“Steph, how many scarves do you have?” (That’s a rhetorical question, right?)
“Dozens,” I answer.
“You don’t need that scarf.”
“I don’t need it, but I want it.” I fondle the scarf’s fringe and see the Market Lady out of the corner of my eye. She is watching us, but does not say anything.
“I thought we were going to focus on gifts for other people,” he adds.
Damn. Kurt’s using my words against me. Ironically, that’s been my line to get us into the shops in the first place.
I put the scarf down and Market Lady asks, “Do you want to buy it with the dress and the kite?”
I shake my head as she eyes me one more time.
After purchasing our items and leaving, we move down the still empty shopping corridor. Surprisingly, Kurt checks out another store. So I search for bracelets and wind chimes, gifts that could potentially be stocking stuffers in four months.
I keep thinking about how a four-dollar scarf is not a big deal and that buying it might mean at least a few meals for the Market Lady and her kids.
While Eddie and Kasey play with some of the children hanging out in the doorway, I feel a tap on my shoulder. Turning, I almost knock into the Market Lady.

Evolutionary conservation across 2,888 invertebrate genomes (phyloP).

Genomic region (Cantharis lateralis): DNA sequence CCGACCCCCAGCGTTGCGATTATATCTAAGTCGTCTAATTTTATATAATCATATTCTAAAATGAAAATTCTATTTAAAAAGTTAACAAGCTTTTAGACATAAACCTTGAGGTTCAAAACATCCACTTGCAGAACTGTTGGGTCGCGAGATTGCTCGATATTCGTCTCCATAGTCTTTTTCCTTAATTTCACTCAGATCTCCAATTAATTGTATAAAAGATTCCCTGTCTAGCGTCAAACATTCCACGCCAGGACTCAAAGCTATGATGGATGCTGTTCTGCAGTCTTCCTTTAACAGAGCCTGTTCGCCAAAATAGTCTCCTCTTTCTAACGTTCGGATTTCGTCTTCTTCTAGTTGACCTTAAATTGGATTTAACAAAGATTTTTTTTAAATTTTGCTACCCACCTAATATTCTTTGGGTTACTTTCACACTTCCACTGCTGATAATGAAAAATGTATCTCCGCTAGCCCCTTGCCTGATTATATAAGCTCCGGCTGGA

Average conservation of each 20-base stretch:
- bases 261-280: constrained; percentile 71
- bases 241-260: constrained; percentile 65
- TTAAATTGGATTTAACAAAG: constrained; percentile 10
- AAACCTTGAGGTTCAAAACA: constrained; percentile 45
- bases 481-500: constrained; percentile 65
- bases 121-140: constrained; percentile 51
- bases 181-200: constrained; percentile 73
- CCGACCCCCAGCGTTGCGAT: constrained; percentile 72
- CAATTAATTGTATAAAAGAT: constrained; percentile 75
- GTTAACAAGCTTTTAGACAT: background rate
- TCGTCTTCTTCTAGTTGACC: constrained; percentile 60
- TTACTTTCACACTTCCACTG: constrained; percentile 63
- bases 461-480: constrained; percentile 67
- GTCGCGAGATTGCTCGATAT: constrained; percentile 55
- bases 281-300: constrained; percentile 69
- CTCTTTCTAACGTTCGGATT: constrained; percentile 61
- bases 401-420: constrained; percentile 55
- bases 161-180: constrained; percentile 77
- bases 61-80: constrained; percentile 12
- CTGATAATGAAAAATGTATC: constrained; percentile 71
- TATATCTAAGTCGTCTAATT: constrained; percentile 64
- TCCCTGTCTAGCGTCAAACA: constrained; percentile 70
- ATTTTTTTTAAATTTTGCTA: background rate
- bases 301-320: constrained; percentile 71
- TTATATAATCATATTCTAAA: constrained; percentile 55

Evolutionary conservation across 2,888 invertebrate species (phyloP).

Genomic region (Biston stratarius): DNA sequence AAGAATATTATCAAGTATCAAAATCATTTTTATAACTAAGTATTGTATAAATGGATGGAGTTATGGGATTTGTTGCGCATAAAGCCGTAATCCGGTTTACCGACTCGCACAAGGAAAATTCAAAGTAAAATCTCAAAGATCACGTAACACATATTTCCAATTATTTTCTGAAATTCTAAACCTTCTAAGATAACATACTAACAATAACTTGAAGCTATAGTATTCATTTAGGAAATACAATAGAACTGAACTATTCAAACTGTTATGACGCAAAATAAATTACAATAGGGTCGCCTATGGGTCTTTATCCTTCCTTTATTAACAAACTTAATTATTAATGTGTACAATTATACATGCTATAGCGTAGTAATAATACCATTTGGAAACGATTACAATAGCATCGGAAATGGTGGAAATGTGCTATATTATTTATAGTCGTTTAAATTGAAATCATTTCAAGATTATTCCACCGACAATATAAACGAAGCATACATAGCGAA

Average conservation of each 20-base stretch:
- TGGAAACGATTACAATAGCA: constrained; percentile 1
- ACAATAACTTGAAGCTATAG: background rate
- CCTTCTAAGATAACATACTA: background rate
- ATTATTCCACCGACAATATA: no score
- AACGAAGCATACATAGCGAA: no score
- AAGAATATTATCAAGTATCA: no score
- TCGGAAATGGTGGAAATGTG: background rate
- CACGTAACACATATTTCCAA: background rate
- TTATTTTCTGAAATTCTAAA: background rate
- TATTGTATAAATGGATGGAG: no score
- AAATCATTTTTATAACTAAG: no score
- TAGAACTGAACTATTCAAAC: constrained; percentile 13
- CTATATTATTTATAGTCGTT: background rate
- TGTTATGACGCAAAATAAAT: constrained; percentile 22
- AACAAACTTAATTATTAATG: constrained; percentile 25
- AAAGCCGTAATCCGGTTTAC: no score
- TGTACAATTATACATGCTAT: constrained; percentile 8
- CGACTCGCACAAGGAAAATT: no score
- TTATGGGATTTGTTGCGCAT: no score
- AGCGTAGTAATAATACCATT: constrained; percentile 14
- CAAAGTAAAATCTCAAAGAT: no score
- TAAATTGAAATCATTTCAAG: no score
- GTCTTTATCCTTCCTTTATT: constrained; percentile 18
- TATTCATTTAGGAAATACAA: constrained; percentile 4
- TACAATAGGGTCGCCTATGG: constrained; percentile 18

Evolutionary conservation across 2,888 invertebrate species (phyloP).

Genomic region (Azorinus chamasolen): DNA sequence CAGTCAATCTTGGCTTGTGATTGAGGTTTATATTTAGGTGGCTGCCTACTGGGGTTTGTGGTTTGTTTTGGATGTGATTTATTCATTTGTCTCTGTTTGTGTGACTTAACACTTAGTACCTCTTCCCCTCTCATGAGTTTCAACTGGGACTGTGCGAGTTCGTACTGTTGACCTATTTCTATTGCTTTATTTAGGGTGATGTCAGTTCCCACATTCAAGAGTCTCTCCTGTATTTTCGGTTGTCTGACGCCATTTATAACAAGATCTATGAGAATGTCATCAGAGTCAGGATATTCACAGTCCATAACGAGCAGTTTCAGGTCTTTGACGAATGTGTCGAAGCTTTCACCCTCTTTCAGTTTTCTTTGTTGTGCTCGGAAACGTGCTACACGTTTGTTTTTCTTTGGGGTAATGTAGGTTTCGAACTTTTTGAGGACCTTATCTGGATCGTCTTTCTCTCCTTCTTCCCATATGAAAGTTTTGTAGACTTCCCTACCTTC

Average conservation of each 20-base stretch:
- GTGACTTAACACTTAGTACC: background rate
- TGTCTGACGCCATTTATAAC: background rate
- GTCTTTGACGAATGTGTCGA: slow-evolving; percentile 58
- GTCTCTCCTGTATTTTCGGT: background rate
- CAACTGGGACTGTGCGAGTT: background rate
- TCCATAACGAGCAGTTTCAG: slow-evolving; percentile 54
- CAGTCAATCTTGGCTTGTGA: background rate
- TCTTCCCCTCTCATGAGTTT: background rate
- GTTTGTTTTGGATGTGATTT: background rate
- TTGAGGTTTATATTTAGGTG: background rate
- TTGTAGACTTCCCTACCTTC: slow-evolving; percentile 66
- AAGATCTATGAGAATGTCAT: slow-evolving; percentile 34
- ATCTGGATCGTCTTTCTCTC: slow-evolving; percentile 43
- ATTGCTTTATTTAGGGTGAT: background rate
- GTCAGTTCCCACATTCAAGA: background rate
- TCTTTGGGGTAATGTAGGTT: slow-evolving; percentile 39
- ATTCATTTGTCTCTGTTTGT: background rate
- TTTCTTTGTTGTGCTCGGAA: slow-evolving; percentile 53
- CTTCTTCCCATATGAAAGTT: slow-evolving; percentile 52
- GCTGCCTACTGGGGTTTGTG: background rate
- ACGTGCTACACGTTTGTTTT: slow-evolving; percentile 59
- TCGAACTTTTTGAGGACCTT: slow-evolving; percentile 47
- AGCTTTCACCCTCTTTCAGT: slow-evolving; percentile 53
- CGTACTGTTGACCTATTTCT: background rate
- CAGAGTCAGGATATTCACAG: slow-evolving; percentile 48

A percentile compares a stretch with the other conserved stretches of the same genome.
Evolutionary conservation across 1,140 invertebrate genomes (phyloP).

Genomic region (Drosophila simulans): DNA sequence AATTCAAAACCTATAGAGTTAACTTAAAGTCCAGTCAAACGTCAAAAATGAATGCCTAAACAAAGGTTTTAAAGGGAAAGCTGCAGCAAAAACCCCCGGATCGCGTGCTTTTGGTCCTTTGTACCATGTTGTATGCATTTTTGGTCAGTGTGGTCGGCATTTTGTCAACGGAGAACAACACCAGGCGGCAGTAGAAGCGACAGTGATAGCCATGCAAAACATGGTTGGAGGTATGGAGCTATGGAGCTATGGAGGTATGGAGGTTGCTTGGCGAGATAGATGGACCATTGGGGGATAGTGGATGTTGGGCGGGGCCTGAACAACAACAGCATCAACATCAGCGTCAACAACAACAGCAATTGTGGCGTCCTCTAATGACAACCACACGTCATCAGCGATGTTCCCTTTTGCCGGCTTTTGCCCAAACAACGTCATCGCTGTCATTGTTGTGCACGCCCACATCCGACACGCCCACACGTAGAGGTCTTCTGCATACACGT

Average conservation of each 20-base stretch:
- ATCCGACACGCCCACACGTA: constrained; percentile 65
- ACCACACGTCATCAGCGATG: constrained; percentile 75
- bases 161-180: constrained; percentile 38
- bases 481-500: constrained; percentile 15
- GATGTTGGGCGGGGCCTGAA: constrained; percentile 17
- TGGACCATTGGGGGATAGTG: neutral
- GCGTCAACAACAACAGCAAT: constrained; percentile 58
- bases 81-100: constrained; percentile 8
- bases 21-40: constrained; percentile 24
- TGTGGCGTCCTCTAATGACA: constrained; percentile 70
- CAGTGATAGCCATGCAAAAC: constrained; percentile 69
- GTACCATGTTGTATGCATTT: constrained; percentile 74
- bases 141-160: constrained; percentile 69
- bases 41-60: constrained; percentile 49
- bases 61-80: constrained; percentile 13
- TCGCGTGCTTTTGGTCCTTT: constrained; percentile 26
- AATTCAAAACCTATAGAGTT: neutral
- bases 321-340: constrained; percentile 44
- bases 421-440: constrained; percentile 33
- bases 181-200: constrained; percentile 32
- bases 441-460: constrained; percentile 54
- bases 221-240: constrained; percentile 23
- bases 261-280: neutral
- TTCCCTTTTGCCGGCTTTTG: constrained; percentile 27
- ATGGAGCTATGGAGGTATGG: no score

“Excuse me,” she says. “You left your bag in my store.”
She motions, picking up an invisible beach bag.
The Market Lady has me. Of course, I follow her back to get our beach bag full of soggy towels and drenched rash guards. As I enter her shop, she hands me the bag and the white scarf, wrapped up.
Geez, is there a Hindu secret for reading minds and subliminal sales? Or is it just that I subconsciously left the beach bag, so I would have to come back?
The look in her eyes is that of a woman who gets it. Her expression says she’s a businesswoman who wants the sale, but also that of a fellow mother who knows I still want to look pretty.
“How about this, too, for just the price of the scarf?” the Market Lady shows me a ball of twine for the kite.
“Yes. Yes, both of the items for the price of the scarf,” I confirm as if I had wheeled and dealed the price.
She takes the money, puts the items in a brown paper bag and indicates that she will place the goods in the beach bag if I want.
I grin. It doesn’t’ matter that we grew up thousands of miles apart from each other. The Market Lady and I are on the same wavelength.